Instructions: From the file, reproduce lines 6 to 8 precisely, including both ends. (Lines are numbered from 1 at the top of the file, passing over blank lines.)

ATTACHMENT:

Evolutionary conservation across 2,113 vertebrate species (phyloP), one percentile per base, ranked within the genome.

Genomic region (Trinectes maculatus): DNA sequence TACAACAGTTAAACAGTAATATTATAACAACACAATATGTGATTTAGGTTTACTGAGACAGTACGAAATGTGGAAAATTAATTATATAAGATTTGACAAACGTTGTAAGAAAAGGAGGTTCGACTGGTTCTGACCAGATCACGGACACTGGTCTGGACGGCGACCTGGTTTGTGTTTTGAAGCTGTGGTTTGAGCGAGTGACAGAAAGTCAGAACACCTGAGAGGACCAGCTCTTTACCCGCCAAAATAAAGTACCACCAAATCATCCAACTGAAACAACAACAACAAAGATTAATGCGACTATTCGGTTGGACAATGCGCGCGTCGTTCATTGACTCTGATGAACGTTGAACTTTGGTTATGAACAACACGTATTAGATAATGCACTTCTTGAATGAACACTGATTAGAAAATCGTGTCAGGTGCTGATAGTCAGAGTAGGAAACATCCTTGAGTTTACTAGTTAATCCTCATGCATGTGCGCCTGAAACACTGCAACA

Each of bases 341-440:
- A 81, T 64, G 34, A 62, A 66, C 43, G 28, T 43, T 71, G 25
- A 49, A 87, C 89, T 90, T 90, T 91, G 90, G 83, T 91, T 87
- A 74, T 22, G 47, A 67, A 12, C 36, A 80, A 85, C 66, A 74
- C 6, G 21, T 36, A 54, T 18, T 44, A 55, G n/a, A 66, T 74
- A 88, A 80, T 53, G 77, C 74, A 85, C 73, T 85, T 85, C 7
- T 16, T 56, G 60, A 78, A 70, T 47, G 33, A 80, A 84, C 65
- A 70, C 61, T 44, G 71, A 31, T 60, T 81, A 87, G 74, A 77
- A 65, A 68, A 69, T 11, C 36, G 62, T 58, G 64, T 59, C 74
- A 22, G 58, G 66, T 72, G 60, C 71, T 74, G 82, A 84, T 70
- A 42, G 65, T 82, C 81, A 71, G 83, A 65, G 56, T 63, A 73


- A 74, T 22, G 47, A 67, A 12, C 36, A 80, A 85, C 66, A 74
- C 6, G 21, T 36, A 54, T 18, T 44, A 55, G n/a, A 66, T 74
- A 88, A 80, T 53, G 77, C 74, A 85, C 73, T 85, T 85, C 7